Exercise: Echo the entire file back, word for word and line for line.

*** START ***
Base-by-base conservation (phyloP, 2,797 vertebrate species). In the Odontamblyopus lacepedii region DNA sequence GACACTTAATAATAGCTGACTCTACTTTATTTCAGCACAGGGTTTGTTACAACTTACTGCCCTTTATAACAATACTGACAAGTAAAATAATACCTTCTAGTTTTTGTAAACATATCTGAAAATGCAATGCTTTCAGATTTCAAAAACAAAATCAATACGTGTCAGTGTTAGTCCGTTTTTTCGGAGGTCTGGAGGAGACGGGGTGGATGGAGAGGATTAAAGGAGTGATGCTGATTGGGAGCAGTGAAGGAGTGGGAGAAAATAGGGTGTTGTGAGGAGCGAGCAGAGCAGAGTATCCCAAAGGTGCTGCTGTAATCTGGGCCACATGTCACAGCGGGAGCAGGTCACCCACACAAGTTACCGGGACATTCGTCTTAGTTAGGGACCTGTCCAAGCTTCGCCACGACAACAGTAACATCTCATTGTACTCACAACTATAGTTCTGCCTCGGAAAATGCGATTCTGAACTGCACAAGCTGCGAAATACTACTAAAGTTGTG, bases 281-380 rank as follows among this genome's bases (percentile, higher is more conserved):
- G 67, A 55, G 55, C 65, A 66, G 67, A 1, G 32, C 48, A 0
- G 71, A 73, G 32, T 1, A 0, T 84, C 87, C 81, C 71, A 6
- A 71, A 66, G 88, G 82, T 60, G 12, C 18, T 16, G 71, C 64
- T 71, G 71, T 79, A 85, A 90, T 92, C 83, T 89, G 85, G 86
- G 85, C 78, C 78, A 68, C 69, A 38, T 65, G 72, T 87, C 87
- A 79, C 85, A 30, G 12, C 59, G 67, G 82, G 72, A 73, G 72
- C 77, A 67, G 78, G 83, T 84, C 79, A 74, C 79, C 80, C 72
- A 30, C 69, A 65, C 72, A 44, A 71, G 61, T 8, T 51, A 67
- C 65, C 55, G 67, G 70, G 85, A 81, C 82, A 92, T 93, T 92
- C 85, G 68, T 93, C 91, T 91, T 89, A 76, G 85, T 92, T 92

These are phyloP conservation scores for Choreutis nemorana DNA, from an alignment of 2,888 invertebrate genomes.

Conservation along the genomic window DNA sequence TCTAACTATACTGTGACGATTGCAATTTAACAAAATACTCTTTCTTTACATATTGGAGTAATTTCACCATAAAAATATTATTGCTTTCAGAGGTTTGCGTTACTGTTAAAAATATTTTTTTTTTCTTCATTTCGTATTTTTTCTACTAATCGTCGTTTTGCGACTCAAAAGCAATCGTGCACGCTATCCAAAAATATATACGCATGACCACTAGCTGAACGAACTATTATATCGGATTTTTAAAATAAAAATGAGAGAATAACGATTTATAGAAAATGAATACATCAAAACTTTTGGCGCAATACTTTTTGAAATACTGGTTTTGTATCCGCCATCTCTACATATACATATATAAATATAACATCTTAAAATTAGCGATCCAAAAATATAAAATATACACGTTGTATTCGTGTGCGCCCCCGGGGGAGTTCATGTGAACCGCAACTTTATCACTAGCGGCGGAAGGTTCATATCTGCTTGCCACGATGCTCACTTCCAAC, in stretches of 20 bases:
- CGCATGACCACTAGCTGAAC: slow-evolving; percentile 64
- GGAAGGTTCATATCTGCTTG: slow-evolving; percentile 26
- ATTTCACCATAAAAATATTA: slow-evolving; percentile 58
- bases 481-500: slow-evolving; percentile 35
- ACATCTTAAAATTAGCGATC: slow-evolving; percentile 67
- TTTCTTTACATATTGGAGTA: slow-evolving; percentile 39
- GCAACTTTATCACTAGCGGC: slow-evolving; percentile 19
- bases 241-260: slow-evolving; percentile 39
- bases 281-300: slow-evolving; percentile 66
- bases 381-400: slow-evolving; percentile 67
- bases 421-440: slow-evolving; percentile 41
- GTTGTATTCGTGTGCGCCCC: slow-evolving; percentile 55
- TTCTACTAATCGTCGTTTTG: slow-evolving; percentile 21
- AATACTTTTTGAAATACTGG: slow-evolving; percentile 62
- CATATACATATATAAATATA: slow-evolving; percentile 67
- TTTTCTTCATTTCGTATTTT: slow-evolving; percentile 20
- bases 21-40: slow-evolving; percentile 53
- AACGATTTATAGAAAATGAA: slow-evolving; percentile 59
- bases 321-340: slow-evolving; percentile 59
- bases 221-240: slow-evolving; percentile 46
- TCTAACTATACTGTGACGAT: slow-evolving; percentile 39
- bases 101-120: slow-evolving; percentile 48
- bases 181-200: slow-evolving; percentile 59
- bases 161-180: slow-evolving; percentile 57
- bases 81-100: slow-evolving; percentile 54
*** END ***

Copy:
Base-by-base conservation (phyloP, 2,797 vertebrate species). In the Odontamblyopus lacepedii region DNA sequence GACACTTAATAATAGCTGACTCTACTTTATTTCAGCACAGGGTTTGTTACAACTTACTGCCCTTTATAACAATACTGACAAGTAAAATAATACCTTCTAGTTTTTGTAAACATATCTGAAAATGCAATGCTTTCAGATTTCAAAAACAAAATCAATACGTGTCAGTGTTAGTCCGTTTTTTCGGAGGTCTGGAGGAGACGGGGTGGATGGAGAGGATTAAAGGAGTGATGCTGATTGGGAGCAGTGAAGGAGTGGGAGAAAATAGGGTGTTGTGAGGAGCGAGCAGAGCAGAGTATCCCAAAGGTGCTGCTGTAATCTGGGCCACATGTCACAGCGGGAGCAGGTCACCCACACAAGTTACCGGGACATTCGTCTTAGTTAGGGACCTGTCCAAGCTTCGCCACGACAACAGTAACATCTCATTGTACTCACAACTATAGTTCTGCCTCGGAAAATGCGATTCTGAACTGCACAAGCTGCGAAATACTACTAAAGTTGTG, bases 281-380 rank as follows among this genome's bases (percentile, higher is more conserved):
- G 67, A 55, G 55, C 65, A 66, G 67, A 1, G 32, C 48, A 0
- G 71, A 73, G 32, T 1, A 0, T 84, C 87, C 81, C 71, A 6
- A 71, A 66, G 88, G 82, T 60, G 12, C 18, T 16, G 71, C 64
- T 71, G 71, T 79, A 85, A 90, T 92, C 83, T 89, G 85, G 86
- G 85, C 78, C 78, A 68, C 69, A 38, T 65, G 72, T 87, C 87
- A 79, C 85, A 30, G 12, C 59, G 67, G 82, G 72, A 73, G 72
- C 77, A 67, G 78, G 83, T 84, C 79, A 74, C 79, C 80, C 72
- A 30, C 69, A 65, C 72, A 44, A 71, G 61, T 8, T 51, A 67
- C 65, C 55, G 67, G 70, G 85, A 81, C 82, A 92, T 93, T 92
- C 85, G 68, T 93, C 91, T 91, T 89, A 76, G 85, T 92, T 92

These are phyloP conservation scores for Choreutis nemorana DNA, from an alignment of 2,888 invertebrate genomes.

Conservation along the genomic window DNA sequence TCTAACTATACTGTGACGATTGCAATTTAACAAAATACTCTTTCTTTACATATTGGAGTAATTTCACCATAAAAATATTATTGCTTTCAGAGGTTTGCGTTACTGTTAAAAATATTTTTTTTTTCTTCATTTCGTATTTTTTCTACTAATCGTCGTTTTGCGACTCAAAAGCAATCGTGCACGCTATCCAAAAATATATACGCATGACCACTAGCTGAACGAACTATTATATCGGATTTTTAAAATAAAAATGAGAGAATAACGATTTATAGAAAATGAATACATCAAAACTTTTGGCGCAATACTTTTTGAAATACTGGTTTTGTATCCGCCATCTCTACATATACATATATAAATATAACATCTTAAAATTAGCGATCCAAAAATATAAAATATACACGTTGTATTCGTGTGCGCCCCCGGGGGAGTTCATGTGAACCGCAACTTTATCACTAGCGGCGGAAGGTTCATATCTGCTTGCCACGATGCTCACTTCCAAC, in stretches of 20 bases:
- CGCATGACCACTAGCTGAAC: slow-evolving; percentile 64
- GGAAGGTTCATATCTGCTTG: slow-evolving; percentile 26
- ATTTCACCATAAAAATATTA: slow-evolving; percentile 58
- bases 481-500: slow-evolving; percentile 35
- ACATCTTAAAATTAGCGATC: slow-evolving; percentile 67
- TTTCTTTACATATTGGAGTA: slow-evolving; percentile 39
- GCAACTTTATCACTAGCGGC: slow-evolving; percentile 19
- bases 241-260: slow-evolving; percentile 39
- bases 281-300: slow-evolving; percentile 66
- bases 381-400: slow-evolving; percentile 67
- bases 421-440: slow-evolving; percentile 41
- GTTGTATTCGTGTGCGCCCC: slow-evolving; percentile 55
- TTCTACTAATCGTCGTTTTG: slow-evolving; percentile 21
- AATACTTTTTGAAATACTGG: slow-evolving; percentile 62
- CATATACATATATAAATATA: slow-evolving; percentile 67
- TTTTCTTCATTTCGTATTTT: slow-evolving; percentile 20
- bases 21-40: slow-evolving; percentile 53
- AACGATTTATAGAAAATGAA: slow-evolving; percentile 59
- bases 321-340: slow-evolving; percentile 59
- bases 221-240: slow-evolving; percentile 46
- TCTAACTATACTGTGACGAT: slow-evolving; percentile 39
- bases 101-120: slow-evolving; percentile 48
- bases 181-200: slow-evolving; percentile 59
- bases 161-180: slow-evolving; percentile 57
- bases 81-100: slow-evolving; percentile 54